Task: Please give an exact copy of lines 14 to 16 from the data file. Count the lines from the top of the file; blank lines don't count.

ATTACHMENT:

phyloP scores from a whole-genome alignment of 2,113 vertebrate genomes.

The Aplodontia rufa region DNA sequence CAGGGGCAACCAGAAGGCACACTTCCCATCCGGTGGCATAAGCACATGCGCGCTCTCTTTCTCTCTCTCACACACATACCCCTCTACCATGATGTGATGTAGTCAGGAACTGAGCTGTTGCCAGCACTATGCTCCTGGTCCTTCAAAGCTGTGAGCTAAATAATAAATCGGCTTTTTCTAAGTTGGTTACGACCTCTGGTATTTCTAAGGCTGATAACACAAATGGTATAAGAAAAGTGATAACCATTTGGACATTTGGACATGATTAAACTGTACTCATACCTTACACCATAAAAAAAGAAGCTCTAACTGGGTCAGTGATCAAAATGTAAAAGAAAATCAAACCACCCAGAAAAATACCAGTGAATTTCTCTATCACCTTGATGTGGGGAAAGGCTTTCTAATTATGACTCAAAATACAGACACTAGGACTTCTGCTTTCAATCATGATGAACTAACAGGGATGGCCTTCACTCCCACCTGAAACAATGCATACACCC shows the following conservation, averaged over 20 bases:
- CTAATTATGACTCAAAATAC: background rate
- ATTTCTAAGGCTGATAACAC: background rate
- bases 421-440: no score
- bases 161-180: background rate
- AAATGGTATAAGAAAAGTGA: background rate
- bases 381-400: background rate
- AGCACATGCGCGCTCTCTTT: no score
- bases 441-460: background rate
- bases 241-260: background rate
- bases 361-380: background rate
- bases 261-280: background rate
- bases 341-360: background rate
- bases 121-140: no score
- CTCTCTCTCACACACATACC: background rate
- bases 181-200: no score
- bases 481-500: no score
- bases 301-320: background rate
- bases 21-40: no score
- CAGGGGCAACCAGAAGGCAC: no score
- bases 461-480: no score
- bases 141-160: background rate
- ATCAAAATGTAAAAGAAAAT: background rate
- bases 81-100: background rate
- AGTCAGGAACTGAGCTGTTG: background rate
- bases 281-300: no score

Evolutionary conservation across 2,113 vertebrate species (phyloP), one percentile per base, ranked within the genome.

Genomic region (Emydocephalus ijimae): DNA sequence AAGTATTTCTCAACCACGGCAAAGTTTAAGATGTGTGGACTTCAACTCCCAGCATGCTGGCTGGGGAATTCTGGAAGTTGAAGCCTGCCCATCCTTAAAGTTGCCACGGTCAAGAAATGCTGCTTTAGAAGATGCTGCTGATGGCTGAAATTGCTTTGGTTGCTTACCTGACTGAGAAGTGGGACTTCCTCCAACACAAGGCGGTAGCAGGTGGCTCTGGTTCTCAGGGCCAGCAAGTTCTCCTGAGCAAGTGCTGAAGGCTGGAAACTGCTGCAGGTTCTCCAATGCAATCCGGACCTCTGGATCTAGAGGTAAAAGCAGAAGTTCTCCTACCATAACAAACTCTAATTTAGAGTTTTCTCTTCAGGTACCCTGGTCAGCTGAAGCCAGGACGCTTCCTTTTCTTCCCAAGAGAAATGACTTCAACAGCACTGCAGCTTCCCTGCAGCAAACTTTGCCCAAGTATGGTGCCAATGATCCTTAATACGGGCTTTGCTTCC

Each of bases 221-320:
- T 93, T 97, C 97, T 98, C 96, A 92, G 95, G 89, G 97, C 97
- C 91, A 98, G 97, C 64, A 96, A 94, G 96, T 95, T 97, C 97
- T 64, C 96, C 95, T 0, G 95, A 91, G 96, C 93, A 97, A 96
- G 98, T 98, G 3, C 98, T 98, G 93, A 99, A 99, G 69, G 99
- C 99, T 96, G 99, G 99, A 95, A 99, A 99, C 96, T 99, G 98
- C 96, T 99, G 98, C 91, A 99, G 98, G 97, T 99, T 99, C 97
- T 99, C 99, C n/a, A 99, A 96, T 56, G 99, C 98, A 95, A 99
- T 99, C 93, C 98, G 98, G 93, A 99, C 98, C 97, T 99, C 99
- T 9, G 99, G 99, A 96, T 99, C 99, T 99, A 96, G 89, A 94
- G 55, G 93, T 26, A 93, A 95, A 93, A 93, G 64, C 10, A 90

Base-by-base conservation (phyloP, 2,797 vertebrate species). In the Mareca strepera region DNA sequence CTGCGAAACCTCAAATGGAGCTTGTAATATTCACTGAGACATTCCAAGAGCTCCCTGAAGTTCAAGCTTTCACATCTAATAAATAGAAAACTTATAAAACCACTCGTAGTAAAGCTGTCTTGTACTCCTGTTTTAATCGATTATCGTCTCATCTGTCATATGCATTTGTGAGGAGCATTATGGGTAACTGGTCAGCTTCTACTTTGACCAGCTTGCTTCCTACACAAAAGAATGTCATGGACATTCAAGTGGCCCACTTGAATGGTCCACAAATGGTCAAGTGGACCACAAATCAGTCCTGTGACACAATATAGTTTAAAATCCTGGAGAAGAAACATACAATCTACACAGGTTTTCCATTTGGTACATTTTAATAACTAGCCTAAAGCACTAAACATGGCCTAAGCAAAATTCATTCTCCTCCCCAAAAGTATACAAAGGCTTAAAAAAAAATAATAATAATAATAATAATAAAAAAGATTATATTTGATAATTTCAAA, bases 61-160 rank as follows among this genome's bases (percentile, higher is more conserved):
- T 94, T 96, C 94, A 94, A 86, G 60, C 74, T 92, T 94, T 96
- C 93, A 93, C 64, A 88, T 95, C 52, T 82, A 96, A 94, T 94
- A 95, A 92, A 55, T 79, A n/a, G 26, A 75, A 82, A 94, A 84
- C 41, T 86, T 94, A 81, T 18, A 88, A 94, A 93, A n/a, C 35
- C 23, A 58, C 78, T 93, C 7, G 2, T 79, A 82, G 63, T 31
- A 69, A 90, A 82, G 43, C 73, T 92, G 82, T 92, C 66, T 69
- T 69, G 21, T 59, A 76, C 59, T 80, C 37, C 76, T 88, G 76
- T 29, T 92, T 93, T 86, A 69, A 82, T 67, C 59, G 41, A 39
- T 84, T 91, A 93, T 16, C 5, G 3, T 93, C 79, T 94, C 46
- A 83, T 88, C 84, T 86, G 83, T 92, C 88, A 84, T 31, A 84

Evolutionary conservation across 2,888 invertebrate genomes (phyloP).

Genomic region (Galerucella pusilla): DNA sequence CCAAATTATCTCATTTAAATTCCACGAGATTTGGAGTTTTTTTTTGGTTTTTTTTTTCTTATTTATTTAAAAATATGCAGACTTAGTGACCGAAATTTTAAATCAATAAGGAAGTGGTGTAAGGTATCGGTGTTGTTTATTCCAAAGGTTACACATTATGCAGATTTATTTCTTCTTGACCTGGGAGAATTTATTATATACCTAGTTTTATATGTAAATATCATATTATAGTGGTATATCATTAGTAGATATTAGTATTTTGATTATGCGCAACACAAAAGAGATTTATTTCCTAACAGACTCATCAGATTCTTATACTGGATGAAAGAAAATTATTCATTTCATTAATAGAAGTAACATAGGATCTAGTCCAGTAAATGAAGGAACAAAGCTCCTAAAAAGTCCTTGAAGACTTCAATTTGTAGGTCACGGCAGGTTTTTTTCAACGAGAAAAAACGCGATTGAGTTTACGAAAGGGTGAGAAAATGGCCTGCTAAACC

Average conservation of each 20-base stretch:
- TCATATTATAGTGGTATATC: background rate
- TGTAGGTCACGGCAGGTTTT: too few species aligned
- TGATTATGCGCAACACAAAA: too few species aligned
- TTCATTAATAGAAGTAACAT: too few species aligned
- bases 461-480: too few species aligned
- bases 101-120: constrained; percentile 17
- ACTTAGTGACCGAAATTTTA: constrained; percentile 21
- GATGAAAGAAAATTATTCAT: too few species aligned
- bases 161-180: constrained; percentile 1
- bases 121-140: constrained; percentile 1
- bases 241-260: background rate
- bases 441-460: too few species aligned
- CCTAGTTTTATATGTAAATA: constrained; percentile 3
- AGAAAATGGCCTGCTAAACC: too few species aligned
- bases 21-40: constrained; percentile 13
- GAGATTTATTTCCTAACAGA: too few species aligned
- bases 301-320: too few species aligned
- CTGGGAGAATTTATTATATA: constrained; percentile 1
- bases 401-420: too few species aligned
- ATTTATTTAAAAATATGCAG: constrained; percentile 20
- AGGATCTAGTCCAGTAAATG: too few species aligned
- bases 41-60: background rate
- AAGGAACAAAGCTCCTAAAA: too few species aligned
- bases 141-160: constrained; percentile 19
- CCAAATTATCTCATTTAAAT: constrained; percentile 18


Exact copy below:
- bases 341-360: background rate
- bases 121-140: no score
- CTCTCTCTCACACACATACC: background rate